Here’s an article just published by our seed production team on nitrogen’s effect on seed yield and other seed production characteristics in yellow mustard. Trials were conducted on this crop over a 3-year period at OSU’s Hyslop Farm by Alyssa DuVal, a former graduate student and current instructor in the department. Yellow mustard is a potential seed crop for the high rainfall areas of western Oregon and unlike many other Brassica family crops, there is no threat of crossing of yellow mustard with the region’s vegetable seed crops.
This article was published in Agronomy Journal and can be found at the link below:
The late summer and early fall period has long been thought to be critical for regrowth of the perennial ryegrass and tall fescue seed crops after harvest and for the following year’s seed yield. Extremely dry conditions during this period in the Willamette Valley can reduce stands and crop regrowth in both seed crops. There is good evidence from our research that irrigation improves the appearance of the stand (number of tillers and stand cover) going into the winter. But what about the impact of fall irrigation on seed yield in perennial ryegrass and tall fescue?
Willamette Valley agriculturalists need rotation crops, especially on soils that have few alternatives. The well-publicized conflict over canola is one manifestation of this unmet need for crops that diversify cropping enterprises. Sinapis alba, known by the common names yellow or white mustard, is a potential oilseed feedstock crop that will not cross with Brassica spp. vegetable crops. Other cultivated mustards are members of the genus Brassica and will cross with Brassica spp. vegetables or canola. Because of this distinction, S.alba is not regulated by current ODA administrative rules nor by proposed Oregon legislation.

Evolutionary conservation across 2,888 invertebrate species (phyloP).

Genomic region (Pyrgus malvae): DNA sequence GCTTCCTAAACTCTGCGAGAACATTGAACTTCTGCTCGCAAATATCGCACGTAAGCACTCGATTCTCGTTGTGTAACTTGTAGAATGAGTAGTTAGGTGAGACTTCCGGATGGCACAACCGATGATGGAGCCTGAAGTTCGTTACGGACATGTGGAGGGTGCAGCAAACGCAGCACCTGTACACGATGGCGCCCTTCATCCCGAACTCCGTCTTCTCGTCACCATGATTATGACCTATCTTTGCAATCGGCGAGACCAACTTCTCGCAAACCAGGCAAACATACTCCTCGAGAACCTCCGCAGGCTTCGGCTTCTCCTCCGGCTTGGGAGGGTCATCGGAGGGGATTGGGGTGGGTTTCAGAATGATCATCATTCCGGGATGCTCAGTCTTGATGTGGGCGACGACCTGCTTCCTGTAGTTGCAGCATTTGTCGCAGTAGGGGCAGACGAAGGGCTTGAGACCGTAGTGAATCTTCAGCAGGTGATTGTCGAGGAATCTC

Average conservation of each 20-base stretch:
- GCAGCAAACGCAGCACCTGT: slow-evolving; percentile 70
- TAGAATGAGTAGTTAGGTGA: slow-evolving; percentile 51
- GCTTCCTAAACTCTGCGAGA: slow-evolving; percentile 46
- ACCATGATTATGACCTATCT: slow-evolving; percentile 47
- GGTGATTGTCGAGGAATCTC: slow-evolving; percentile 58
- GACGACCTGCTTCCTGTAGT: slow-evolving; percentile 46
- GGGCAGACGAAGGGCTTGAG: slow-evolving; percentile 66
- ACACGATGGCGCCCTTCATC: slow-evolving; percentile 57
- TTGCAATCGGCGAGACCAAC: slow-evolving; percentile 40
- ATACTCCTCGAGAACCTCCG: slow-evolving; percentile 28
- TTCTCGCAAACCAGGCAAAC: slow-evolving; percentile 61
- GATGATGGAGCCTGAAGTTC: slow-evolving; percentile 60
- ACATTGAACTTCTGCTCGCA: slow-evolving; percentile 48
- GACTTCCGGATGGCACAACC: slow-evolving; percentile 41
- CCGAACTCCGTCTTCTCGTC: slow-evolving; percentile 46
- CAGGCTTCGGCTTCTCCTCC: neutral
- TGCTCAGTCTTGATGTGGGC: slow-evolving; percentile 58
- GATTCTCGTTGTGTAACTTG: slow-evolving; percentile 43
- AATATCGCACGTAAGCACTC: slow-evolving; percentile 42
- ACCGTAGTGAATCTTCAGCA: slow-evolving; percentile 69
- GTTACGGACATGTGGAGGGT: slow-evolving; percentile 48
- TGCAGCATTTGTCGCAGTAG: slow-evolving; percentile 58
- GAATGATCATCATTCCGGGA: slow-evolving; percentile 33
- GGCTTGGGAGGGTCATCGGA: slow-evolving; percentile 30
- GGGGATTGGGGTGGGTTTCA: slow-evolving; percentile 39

Here’s my handout from the Hyslop Farm Field Day with more information about this oilseed crop:
Here’s a new article on nitrogen and sulfur nutrient management in camelina that has been published in Field Crops Research. Camelina is a Brassica family oil seed crop that has demonstrated potential for production in the Pacific Northwest. This work was led by Don Wysocki, OSU Extension Specialist located at Pendleton Oregon.
The study shows that camelina seed yield ranged widely across the four study sites in the Pacific Northwest due to differences in annual precipitation and soil available N. Applied N increased the seed yield of camelina at all sites except the very low rainfall Lind Washington site. The study was the first to show that oil content in the seed of camelina was not influenced by applied N and to report nitrogen use efficiency values for the crop. Seed yield was also not affected by applied sulfur.
If it’s winter where you are at, then you’re probably looking for a good book to read. I have one suggestion that you might consider – Crop Ecology: Productivity and Management in Agricultural Systems by David J. Connor, Robert S. Loomis, and Kenneth G. Cassman. This is the 2nd edition of this very good book published by the Cambridge University Press.
You can read my review of this book that was published last month in the Quarterly Review of Biology at this link: